He had a voice that caressed, and caressed slowly. He could swing like mad, but he never rocked. Frank Sinatra—'the Voice,' the 1950s' greatest crooner, perhaps the greatest ever—was made for Palm Springs, a town that's all about relaxing with style. Or was Palm Springs made for Frank?
Twin Palms, Frank Sinatra's first house in the desert, became a Palm Springs landmark as soon as it was completed, Christmas 1947—but not because it was big or spectacular.
For a house of a star, the four-bedroom, 3,500-square-foot house was modest, even as a weekend home. It is, in essence, a typical postwar ranch-style house, albeit more elegant and modern than most. It is also an architecturally important house as the first home designed by E. Stewart Williams, who would go on to become one of Palm Springs' most important architects.
But what made the Sinatra house an instant landmark was the way it made use of its location, at the eastern edge of what was then a very small city, far from any other houses. A pair of Washingtonia palms alongside the pool dominated the landscape. From the air they could be spotted for miles.
"Those are the most famous palm trees in Palm Springs," says Allen Miller, longtime Palm Springs real estate broker and modern fan who represents the home's current owners. Looking for a pad while visiting town? You can rent Sinatra's former digs if you're willing to part with, say, $1,800 a night. "It's a pretty pricey rental," Miller admits.
Starting with a Christmas party that first year—the house was constructed using round-the-clock shifts to ensure it would be ready in time—pilots would aim for the twin palms, and deposit such guests as Bogie and Bacall, Phil Silvers, Peter Lawford, and Sammy Davis, Jr.
Also by the pool stands a tall flagpole. When the flag was raised, friends in town knew they could motor out and join Frank and guests around the famous piano-shaped pool. When the flag was down they waited for it to go up.
It's not surprising that Sinatra, with his relaxed delivery, precise diction, perfect timing, and impeccable swing, should have fallen in love with desert modernism as well as with the desert. As Miller notes of Frank, "He had really good taste. He was a sharp dresser. The guy had style, no question about it."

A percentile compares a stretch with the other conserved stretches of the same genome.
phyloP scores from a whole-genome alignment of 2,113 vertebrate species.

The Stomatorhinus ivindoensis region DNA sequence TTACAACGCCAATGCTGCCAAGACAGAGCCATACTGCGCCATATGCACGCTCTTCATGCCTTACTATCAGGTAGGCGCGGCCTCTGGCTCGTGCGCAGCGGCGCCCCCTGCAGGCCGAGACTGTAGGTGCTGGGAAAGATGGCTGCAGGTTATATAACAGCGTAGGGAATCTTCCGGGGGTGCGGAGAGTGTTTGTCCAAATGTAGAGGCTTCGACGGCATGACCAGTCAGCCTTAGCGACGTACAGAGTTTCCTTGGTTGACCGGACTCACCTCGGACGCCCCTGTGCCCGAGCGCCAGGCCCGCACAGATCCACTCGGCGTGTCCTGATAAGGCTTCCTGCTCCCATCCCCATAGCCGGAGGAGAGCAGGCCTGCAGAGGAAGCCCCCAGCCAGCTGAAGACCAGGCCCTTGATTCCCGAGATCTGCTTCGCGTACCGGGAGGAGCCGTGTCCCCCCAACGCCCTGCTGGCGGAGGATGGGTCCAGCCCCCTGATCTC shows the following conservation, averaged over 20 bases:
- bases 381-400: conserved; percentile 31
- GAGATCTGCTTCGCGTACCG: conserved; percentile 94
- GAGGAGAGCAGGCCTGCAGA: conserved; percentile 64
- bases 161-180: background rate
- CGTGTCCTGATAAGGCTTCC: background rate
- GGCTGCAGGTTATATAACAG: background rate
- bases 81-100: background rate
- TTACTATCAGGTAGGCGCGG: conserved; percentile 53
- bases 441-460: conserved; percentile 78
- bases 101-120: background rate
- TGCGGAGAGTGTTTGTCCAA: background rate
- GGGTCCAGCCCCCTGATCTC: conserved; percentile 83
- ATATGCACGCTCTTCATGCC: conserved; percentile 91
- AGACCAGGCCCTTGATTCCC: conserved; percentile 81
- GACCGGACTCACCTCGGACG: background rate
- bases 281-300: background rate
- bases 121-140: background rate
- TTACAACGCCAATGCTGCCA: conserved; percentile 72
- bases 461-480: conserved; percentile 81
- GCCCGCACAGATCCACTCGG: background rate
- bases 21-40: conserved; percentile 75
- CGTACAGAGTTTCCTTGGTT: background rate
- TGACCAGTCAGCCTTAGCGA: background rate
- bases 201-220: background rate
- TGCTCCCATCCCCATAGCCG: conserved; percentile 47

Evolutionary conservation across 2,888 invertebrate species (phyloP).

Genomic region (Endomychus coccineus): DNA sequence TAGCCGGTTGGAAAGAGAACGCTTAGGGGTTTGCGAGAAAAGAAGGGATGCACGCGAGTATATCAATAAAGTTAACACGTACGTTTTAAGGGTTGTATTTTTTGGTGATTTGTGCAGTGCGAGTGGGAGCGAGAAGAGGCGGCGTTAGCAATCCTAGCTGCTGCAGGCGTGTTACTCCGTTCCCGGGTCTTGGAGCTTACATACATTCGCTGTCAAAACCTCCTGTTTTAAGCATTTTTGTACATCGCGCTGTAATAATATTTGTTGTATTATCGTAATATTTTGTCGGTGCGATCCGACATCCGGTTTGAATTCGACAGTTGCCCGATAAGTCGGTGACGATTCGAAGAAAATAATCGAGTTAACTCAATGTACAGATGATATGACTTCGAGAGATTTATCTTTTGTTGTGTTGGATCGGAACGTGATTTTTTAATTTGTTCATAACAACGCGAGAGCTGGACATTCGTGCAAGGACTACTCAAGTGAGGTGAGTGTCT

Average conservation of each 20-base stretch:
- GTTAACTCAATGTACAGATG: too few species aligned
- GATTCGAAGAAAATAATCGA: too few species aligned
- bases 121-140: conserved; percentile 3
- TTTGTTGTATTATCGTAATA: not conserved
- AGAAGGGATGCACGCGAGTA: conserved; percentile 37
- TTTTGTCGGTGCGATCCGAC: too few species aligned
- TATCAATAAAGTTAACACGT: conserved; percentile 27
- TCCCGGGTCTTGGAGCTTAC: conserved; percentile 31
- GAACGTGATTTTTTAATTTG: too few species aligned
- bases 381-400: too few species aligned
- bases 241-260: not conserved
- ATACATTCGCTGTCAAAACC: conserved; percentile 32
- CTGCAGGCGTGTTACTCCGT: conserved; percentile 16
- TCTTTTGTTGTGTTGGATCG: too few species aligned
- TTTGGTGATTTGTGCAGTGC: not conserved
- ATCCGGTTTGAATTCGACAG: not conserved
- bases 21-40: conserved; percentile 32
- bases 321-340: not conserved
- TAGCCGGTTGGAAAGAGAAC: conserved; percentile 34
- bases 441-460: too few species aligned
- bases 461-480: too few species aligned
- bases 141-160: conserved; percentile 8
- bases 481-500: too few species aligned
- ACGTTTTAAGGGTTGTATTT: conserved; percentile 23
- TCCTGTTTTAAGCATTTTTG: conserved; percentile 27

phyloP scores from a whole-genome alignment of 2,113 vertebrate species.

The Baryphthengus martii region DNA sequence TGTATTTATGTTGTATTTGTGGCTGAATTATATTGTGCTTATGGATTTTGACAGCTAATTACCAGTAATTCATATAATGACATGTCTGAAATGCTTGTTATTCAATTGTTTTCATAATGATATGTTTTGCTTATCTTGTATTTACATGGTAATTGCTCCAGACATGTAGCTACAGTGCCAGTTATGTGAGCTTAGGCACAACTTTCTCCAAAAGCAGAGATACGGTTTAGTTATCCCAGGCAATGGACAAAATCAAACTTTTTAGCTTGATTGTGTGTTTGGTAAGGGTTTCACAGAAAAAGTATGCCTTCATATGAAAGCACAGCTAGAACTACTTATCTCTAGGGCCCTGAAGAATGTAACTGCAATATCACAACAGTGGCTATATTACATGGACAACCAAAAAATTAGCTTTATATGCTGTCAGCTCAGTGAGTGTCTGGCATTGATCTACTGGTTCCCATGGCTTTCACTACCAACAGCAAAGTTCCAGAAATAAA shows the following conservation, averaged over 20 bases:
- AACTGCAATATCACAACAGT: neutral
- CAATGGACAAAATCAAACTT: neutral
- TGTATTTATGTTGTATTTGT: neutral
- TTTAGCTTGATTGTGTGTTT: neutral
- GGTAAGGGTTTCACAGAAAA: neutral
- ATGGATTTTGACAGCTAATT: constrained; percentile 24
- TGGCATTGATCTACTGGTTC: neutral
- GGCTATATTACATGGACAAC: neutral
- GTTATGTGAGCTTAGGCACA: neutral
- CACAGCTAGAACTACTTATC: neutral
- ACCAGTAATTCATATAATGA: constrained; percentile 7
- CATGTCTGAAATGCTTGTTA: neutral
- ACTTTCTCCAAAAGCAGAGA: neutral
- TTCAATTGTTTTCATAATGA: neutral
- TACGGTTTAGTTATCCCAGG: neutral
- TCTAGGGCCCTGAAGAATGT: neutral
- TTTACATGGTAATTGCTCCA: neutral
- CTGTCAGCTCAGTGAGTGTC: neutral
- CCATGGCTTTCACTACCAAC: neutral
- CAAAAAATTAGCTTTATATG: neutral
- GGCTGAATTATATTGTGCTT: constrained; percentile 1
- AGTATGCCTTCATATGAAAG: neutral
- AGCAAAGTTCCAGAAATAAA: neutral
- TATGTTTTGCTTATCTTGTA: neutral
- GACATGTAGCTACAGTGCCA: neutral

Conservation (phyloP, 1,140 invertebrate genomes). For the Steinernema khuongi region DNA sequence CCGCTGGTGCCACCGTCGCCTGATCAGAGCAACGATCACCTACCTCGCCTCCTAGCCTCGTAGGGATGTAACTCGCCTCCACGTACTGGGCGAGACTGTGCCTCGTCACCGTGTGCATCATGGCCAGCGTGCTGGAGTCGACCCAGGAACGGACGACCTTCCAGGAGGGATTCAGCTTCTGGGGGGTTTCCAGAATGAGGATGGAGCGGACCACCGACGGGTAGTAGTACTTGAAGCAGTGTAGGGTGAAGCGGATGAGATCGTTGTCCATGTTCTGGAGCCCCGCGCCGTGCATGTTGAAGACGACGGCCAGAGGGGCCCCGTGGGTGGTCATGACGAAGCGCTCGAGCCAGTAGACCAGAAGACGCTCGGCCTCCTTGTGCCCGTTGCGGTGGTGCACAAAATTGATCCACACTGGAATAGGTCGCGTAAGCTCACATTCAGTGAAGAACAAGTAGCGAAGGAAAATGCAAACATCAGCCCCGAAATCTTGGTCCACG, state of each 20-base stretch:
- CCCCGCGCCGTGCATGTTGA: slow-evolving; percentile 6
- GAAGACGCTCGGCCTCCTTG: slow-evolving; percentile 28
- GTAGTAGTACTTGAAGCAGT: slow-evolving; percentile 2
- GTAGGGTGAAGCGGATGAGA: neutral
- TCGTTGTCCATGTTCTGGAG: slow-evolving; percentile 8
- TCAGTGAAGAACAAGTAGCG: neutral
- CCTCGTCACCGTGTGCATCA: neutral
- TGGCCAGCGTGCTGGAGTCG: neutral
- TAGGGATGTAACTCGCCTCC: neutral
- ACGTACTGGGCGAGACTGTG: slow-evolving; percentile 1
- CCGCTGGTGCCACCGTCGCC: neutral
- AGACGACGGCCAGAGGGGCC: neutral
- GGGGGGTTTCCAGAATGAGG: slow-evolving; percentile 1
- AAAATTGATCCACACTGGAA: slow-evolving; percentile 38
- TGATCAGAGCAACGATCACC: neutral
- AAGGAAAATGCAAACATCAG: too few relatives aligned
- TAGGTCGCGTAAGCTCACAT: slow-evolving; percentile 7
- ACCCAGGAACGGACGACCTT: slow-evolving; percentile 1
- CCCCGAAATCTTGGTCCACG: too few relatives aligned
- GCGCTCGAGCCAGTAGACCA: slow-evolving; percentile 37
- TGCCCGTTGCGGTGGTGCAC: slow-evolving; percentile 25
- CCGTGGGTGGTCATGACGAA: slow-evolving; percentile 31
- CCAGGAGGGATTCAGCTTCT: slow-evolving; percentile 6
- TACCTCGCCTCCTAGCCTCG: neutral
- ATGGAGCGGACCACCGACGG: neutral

But Sinatra wasn't a committed modernist. He asked for a design in the Georgian style. Williams did as asked—but also showed him a modern design, which Williams favored. So did Frank, according to Palm Springs architectural historian Robert Imber, who heard this oft-told tale from Williams himself.
The house is perfect for parties, with a living area that opens through sliding doors onto pool and patio, with cabana and guest quarters beyond.
To get a sense of this scene during its heyday, watch 'The Damned Don't Cry,' a 1950 film noir in which Joan Crawford as a gal with more ambition than morals takes up with a gangster in the town of 'Desert Springs'—and takes several dives into what the gangster brags is "the best-looking swimming pool in the west."
Of course it is. It's the Sinatra pool. "The house," architectural historian Tony Merchell says, "is all about the pool."
Williams provided some charming touches, including a sky-lighted canopy that stretches alongside the pool, and a broad soffit that hovers beneath the ceiling in much of the living area, providing an absorbing play of space, a sense of intimacy—and marvelous, soft light effects as it absorbs the sunlight that pours in through clerestory windows.
The house, not surprisingly, has become legendary—and not because of its architecture. Visitors are often shown a chipped sink, reportedly damaged when Frank tossed a bottle during a battle with Ava Gardner. Twin Palms was "the only house we ever really could call our own," Gardner wrote in her memoirs. It was also, she wrote, "the site of probably the most spectacular fight of our young married life—and honey, don't think I don't know that's really saying something."
Sinatra, it must be recalled, was a young man in 1947—32 years old—and some thought a has-been. It was only nine years since Sinatra was earning $15 a week as a singing waiter in a New Jersey roadhouse, and three years after Walter Winchell pegged him as the highest paid person—that's person, not performer—in the world.